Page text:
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Wednesday, 23 November 2011
Page: 13682


Mr BYRNE (Holt) (19:25): I rise this evening to mark the passing of an important person in the life of Cranbourne, Barry Jones, the former President and Vice President of the Cranbourne RSL, and to celebrate his life and his contribution to the lives of many veterans in our region.

Barry served in the reserves at the Monash University Regiment for over 14 years before playing a substantial role at the Cranbourne RSL since 1988. According to Cranbourne RSL receptionist Anne O'Sullivan, Barry Jones's support for and involvement with staff at the Cranbourne RSL were highly valued and his regular accessibility and support for the members were deeply valued. Barry always adhered to the RSL protocol and kept the RSL principles alive. During his tenure as both President and Vice President of the Cranbourne RSL he played an important role in the recent merger of the Cranbourne and Dandenong RSL sub-branches in 2009, which led to a substantial increase in the services provided to local RSL members. Barry also organised Cranbourne RSL open days to attract new members so they could reach their goal of 2,000 members. Barry also led efforts at the Cranbourne RSL with its development to modernise its facilities in Cranbourne. Barry was also heavily involved in the Cranbourne RSL Bowls Club, and many members were grateful for his efforts in assisting the club in upgrading the bowling greens. Barry was a long-term member of the club and made an enormous contribution in growing the club and allowing it to thrive.

Close friend Denny van Maanenberg and colleagues at the Cranbourne RSL and the Casey Regional Veterans Welfare Centre praised his achievements, including helping to organise the 90th anniversary of the Cranbourne RSL and the 60th anniversary of victory in the Pacific. Denny also noted that he and Barry attended many aged-care facilities, local schools and other community groups to conduct presentations and educate students and people on the meaning of Anzac Day, Remembrance Day, Vietnam Veterans Day and other significant events in Australia's military history. In the words of Denny:

Barry was always willing to assist and ensure that the Cranbourne RSL always looked after its members first. He was a great supporter of our welfare and pension work and many local veterans are now better off due to Barry's unconditional support.

Denny also noted that Barry over the last 15 years had played a role, along with many others, in organising Anzac Day and Remembrance Day ceremonies in Cranbourne—and they are very, very well attended. Denny, who is the secretary of the Vietnam Veterans Motorcycle Club, Gippsland Chapter, was also proud of Barry's efforts in allowing the chapter to ride their motorbikes in the annual Anzac Day march down the main street of Cranbourne, a tradition that started in 2004 and has continued ever since. According to Denny, Barry also supported the chapter's work with the veterans at the club's drop-in centre at Longwarry North. Barry was responsible for securing computers and printers for veterans' use, and they are still being utilised today.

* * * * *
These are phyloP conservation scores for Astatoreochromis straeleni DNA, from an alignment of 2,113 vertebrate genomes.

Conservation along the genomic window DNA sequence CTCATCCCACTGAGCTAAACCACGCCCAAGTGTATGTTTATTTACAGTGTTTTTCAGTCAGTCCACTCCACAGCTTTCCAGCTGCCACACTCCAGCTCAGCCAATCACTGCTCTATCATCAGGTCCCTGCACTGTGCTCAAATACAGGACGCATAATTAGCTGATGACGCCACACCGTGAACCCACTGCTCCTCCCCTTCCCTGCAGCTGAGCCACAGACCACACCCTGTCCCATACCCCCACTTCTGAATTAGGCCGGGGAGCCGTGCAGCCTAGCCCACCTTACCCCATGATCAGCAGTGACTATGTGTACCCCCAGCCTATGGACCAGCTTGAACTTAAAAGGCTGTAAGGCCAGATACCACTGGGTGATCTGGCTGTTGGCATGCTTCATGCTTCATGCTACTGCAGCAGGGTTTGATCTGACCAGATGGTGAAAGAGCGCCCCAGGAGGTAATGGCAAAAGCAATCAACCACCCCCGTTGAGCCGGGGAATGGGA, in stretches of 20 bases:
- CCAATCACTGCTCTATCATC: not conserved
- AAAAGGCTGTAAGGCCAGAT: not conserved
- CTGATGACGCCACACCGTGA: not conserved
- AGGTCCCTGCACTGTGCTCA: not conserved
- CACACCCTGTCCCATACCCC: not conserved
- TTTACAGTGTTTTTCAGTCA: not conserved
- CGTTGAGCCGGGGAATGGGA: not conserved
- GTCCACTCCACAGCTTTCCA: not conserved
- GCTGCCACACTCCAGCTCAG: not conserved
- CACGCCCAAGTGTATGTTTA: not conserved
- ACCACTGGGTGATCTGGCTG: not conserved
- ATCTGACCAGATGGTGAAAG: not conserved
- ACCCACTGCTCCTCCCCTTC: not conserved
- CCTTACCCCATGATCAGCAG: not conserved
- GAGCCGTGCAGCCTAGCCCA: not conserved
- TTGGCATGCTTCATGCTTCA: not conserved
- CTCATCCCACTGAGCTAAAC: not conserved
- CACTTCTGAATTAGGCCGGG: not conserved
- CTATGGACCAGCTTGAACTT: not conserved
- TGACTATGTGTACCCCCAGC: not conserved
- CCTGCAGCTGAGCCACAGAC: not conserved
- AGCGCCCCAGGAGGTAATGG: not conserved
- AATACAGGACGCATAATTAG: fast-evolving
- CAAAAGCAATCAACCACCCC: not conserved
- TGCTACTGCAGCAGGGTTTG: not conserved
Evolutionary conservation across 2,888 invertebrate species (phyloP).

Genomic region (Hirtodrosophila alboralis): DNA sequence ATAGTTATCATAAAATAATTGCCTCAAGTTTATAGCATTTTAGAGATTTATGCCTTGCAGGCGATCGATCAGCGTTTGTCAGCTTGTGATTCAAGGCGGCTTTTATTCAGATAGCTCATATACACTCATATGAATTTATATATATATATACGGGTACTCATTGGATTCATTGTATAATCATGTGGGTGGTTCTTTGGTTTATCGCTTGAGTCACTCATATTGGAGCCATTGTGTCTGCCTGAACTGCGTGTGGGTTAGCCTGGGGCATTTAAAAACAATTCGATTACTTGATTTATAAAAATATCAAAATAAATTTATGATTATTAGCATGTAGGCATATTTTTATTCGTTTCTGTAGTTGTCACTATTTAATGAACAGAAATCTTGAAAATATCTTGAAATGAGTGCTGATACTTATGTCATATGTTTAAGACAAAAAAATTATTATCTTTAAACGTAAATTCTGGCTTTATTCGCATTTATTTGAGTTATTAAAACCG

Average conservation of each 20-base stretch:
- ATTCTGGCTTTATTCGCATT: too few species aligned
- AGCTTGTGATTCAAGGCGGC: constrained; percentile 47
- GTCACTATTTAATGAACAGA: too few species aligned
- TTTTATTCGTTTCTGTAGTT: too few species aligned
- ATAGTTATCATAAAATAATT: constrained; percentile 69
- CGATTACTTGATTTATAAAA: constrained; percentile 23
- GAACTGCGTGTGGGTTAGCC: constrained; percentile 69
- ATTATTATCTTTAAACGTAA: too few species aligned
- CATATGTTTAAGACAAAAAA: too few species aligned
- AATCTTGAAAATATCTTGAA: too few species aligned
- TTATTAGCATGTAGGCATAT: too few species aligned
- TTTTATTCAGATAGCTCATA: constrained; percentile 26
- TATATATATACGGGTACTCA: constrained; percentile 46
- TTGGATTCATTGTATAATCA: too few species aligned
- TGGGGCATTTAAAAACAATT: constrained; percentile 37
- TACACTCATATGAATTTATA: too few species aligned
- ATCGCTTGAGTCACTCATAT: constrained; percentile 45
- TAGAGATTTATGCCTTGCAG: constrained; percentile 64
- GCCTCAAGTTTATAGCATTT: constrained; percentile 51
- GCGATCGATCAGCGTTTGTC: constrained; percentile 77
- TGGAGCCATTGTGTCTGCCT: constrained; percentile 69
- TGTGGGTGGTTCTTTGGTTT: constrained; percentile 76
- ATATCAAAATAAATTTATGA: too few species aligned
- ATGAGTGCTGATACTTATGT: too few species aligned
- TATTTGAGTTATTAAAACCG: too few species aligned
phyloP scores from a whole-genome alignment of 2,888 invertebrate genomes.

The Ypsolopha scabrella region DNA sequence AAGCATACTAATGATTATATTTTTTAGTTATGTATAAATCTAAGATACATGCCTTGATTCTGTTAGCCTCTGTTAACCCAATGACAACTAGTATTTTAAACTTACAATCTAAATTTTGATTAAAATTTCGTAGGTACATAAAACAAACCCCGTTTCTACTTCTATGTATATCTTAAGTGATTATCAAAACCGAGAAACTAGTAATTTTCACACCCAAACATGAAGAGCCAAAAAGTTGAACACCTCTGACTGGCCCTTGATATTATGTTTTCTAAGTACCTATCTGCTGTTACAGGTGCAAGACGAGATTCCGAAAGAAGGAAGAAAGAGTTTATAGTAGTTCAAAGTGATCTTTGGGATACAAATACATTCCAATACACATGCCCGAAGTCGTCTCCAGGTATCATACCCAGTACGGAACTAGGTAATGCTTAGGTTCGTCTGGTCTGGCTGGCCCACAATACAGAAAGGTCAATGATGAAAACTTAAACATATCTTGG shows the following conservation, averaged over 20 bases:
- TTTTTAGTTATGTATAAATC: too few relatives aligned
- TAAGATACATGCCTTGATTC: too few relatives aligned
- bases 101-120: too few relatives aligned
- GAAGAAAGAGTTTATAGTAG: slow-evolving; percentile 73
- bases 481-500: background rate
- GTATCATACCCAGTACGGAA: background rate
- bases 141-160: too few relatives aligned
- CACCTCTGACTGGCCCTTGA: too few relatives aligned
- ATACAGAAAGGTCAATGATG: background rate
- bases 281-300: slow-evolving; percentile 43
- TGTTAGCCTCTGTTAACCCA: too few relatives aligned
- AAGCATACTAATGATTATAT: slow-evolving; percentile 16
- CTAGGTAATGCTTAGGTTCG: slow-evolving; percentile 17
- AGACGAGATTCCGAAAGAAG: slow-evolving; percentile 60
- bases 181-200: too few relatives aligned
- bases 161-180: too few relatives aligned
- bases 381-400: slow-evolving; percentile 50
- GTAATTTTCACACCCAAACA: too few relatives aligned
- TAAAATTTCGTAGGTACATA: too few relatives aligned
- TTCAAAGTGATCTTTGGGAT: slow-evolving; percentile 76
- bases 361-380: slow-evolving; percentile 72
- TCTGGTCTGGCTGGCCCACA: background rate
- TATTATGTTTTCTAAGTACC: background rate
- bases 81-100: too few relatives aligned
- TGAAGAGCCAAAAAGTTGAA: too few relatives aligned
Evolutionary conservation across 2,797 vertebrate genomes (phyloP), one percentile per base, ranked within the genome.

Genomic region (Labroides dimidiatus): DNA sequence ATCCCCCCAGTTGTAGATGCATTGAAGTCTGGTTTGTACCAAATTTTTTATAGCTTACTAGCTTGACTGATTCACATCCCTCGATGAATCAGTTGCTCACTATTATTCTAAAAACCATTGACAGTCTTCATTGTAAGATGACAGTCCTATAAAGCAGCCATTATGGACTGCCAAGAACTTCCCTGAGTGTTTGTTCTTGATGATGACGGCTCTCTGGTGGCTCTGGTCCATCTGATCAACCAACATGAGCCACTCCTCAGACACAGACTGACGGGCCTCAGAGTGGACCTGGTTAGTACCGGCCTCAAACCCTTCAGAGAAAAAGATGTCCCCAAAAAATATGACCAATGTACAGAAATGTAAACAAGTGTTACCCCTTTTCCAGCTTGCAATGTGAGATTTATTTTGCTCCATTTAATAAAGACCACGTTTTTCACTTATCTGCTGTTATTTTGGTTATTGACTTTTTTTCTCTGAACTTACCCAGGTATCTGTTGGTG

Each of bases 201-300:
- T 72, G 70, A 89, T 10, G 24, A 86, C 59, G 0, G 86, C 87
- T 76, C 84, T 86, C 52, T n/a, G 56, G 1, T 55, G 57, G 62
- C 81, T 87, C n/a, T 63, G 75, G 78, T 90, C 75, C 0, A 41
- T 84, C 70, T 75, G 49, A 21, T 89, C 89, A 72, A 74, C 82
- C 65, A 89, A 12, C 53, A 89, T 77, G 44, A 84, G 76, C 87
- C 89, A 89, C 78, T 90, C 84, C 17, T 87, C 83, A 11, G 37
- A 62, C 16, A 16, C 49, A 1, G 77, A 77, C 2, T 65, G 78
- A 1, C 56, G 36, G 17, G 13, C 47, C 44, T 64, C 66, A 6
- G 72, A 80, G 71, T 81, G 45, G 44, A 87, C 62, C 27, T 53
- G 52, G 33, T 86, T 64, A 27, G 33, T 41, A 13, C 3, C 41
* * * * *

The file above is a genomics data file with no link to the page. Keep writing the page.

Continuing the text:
Denny first met Barry at the Cranbourne RSL some eight to nine years ago, but throughout their friendship Denny always saw him as a gentleman. According to Denny:

Even though his health was failing, he still had nothing but kind words for those around him. I am indeed saddened by his loss. Lest we forget.

Prior to his work at the Cranbourne RSL, Barry worked at a concrete grooving firm for over 20 years. Through his work as a concrete grooving expert at this firm, he had the opportunity to work on some major international projects in Hong Kong, Japan and Malaysia, as well as domestic projects in Hobart and in Melbourne such as the initial West Gate Bridge construction and reconstruction of the Port Melbourne Pier. Barry's funeral service took place earlier today in Cranbourne and from all reports it was a great send off for him. There was a large guard of honour from the Clyde Fire Brigade, the Cranbourne RSL Bowls Club and from the Cranbourne RSL and members who served with him from the Monash University Regiment. Many attendees commented on the fact that he was a die-hard Collingwood fan—that is a very good thing—and that he was fortunate to see them win another premiership in 2010. Attendees also paid tribute to his down-to-earth nature.

To Barry's wife, Carole Jones, his children, Michelle, Amanda and Caryn, grandchild, Tayler, and son in laws, Tony and Kevin, I wish to express my sincere condolences for your loss. I hope in some way this speech will appropriately acknowledge Barry's substantial contribution to the community and encourage others to volunteer their time with local community organisations in order to help others. On a more personal note, I valued my time with Barry. I found him to be an absolute gentleman. He was a man who embodied what it meant to be a member of the RSL. He worked passionately and tirelessly for his members. He will be very sincerely missed.